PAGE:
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Microsoft Security Essentials bombs on first 2011 AV-Test

Discussion in 'General Software' started by silkstone, May 7, 2011.

  1. silkstone

    silkstone

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    May. 5, 2011 (9:30 am) By: Lee Mathews

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    Ever since its arrival, I’ve been happily using Microsoft Security Essentials — and while one poor showing in a comparative test isn’t going to drive me away, I’ll admit I’m a little concerned. AV-Test GmbH has posted results from its first quarter 2011 testing of 22 antivirus applications on Windows 7, and MSE barely managed to squeak out a certification-worthy score. AV-Test requires a minimum of 11 points to certify, and MSE posted 11.5.

    So where did the wheels come off the train? Security Essentials struggled with zero-day threats, malicious software which has yet to be analyzed and rolled into an antivirus program’s definition files. The average across all 22 entrants was an 84% detection rate, but MSE only detected half of the samples thrown at it. Even more worrying is that MSE only managed to block 45% of malware during or after execution. AV-Test’s Andreas Marx said that MSE’s lack of effective Web and email scanners were major negatives, and expects that the program’s poor results in the lab are translating into equally poor results in the real world, too.

    Compare those marks to Kaspersky’s — 98% detection and 100% blocking. They might not be able to protect their own websites from being defaced, but it’s pretty clear that Kasperksy is very capable of defending your computers against malware. Even PC Tools — acquired by Symantec and now a sort of “value-priced” Norton Antivirus — posted significantly better scores than MSE. In fact, PC Tools was perfect in both areas, scoring 100% on both detection and blocking (though it still failed to amass enough points for certification).

    Heuristic detection and protection against zero-day threats is a critical piece of the Windows security puzzle in 2011. Crimeware kits make it far too easy for malware authors to remix their nefarious programs, which allows them to stay a step ahead of definition-based defenses. Yes, there were tests on which MSE scored extremely well this time around — like a 5.5/6 for usability with no false positives registered — but I hope Microsoft looks at the AV-Test results and re-doubles its efforts to get MSE back among the best performers.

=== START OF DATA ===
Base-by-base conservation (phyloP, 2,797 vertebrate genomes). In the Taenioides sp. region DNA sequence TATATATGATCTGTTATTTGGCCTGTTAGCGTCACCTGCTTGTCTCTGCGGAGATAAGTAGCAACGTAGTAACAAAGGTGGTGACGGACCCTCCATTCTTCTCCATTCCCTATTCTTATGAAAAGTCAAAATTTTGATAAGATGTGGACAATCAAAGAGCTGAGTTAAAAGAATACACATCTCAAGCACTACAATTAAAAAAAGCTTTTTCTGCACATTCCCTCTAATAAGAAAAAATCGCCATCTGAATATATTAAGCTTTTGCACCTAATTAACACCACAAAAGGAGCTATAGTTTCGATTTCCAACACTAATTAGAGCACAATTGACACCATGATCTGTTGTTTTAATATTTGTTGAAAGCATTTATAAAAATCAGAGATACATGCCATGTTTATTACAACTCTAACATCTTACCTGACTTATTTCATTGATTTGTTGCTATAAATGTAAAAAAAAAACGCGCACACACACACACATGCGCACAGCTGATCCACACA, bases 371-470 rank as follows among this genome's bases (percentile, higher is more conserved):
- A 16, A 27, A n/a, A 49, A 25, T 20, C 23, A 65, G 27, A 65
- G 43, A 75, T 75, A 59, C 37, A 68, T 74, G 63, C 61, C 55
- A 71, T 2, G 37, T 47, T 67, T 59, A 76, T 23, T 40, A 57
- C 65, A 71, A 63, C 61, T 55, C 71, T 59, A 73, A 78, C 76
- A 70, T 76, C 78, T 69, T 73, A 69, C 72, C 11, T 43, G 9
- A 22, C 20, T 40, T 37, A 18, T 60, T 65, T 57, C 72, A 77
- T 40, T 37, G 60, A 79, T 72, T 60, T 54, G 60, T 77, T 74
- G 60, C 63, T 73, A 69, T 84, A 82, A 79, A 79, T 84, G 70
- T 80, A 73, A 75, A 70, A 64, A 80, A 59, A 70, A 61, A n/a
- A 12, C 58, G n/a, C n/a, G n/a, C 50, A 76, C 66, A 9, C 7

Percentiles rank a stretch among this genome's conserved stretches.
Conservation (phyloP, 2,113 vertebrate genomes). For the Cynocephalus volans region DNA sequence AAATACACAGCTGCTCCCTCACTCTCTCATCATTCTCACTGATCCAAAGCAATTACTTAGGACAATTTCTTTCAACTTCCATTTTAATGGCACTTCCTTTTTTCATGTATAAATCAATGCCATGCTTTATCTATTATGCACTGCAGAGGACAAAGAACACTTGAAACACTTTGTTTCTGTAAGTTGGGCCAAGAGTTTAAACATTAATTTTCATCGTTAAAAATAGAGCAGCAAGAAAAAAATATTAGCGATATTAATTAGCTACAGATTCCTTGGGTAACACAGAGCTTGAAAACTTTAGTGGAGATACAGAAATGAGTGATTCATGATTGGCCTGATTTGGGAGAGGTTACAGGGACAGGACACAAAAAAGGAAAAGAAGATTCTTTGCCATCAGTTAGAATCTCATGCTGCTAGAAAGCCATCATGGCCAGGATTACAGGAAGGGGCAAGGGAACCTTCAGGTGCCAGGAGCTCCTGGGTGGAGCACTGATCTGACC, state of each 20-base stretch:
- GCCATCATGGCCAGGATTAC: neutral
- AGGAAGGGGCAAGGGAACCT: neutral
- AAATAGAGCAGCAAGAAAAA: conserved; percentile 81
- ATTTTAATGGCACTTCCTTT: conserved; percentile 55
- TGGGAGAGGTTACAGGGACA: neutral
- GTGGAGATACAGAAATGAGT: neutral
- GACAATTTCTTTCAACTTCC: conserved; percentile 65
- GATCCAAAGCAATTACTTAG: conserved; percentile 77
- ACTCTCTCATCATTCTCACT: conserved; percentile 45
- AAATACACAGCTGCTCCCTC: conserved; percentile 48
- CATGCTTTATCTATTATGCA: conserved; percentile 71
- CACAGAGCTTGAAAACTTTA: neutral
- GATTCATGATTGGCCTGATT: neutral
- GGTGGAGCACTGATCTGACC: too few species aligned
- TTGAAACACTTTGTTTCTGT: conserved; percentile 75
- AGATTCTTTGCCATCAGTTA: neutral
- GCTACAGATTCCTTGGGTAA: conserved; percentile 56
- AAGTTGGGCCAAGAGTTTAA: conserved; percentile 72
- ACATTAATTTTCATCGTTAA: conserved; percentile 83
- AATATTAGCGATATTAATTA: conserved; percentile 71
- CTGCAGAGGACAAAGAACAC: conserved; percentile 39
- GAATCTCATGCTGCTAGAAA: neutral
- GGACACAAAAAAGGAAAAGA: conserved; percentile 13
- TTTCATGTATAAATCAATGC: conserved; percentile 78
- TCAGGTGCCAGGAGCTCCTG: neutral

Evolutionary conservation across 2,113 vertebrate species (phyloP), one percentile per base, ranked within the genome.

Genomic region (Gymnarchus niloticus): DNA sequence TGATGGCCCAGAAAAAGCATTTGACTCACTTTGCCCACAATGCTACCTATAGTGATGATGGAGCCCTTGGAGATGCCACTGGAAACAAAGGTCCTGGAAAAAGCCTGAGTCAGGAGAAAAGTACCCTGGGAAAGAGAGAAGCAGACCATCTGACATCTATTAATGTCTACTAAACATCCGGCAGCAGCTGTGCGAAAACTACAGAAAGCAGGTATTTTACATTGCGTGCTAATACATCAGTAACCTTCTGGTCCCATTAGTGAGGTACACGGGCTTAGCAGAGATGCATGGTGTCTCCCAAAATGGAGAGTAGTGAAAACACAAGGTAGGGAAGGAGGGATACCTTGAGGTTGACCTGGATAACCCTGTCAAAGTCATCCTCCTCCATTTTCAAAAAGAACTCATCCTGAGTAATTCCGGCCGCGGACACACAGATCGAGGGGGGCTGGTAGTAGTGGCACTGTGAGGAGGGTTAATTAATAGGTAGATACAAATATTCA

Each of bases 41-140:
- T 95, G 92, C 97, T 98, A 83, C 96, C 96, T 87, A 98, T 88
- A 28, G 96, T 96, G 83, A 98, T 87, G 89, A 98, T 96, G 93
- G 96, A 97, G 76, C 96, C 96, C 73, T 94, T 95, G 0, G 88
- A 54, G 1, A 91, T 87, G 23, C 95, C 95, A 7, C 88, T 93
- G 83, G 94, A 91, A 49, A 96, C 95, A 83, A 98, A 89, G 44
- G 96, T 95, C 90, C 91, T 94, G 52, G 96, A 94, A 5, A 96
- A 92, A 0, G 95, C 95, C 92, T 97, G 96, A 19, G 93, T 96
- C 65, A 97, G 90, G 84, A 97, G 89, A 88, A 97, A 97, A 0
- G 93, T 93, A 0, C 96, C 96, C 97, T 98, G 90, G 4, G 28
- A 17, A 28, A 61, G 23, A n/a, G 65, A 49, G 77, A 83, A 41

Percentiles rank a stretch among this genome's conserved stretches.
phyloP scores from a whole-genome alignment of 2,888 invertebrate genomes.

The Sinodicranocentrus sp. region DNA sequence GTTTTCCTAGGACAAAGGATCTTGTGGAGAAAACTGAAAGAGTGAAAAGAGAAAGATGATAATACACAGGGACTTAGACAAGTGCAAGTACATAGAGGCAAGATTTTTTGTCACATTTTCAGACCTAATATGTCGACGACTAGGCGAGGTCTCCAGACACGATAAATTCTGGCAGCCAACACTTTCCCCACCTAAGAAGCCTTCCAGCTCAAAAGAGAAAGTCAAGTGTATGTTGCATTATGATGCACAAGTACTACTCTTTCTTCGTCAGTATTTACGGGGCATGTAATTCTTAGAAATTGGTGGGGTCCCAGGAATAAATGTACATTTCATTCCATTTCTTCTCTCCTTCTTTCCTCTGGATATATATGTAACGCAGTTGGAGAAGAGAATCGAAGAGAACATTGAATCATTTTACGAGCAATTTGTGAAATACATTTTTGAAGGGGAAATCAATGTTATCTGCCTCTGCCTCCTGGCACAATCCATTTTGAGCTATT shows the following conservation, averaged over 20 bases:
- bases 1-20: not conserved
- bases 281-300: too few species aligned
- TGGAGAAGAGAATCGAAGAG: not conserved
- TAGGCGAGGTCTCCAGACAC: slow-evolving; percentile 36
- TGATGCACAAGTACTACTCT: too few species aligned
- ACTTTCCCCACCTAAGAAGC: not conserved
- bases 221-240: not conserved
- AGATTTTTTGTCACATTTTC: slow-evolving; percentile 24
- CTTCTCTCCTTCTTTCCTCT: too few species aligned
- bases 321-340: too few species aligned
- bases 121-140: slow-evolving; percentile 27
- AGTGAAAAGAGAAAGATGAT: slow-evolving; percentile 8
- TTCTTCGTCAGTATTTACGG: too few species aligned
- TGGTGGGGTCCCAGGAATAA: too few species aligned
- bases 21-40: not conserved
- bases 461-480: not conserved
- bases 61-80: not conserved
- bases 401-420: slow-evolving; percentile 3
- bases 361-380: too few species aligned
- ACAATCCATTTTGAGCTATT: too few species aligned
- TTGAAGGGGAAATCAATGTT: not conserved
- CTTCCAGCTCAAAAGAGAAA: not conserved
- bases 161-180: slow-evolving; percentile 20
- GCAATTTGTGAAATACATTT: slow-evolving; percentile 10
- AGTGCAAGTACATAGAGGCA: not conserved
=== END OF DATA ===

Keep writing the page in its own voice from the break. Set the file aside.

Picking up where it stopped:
Read more at AV-Test

    Source: Geek.com

    I use Kaspersky on my main PC, but MSE on my laptop, it looks like i will be buying another Kaspersky licence for my lappy
    Last edited: May 7, 2011
  2. pantherx12

    pantherx12 New Member

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    Were they sending real viruses at the thing?

    If no, then that could explain the results, MSE is the least "OMFG VIRUS" anti-virus I've used so far. Hate all the paid for anti-viruses, they think everything a virus.
  3. Bundy

    Bundy

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    I had changed some of my home brew low cost PC (I do for friends) over to MSE an have had two of them come back to me all virused up. Not so happy about that!

    That being said, I also have had a Norton recently that was totally ridden with the pox so it's not just MSE.

    I have always used Kaspersky on my rig and haven't had troubles so that is what I am recommending right now, even though I know of one rig in the past year that got badly attacked running K. It was an all girl computer, they would believe anything I swear! - "your computer is under threat unless you install this" etc.

    Protection of a PC is impossible without some precautions by the user.
  4. silkstone

    silkstone

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    I would also be interested in knowing the exact scenarios, but i can't find them. In their report, they do include a "usability" section where they note the amount of false positives. I have had loads of false positives with other free AV software, but none since using both MSE and Kaspersky.

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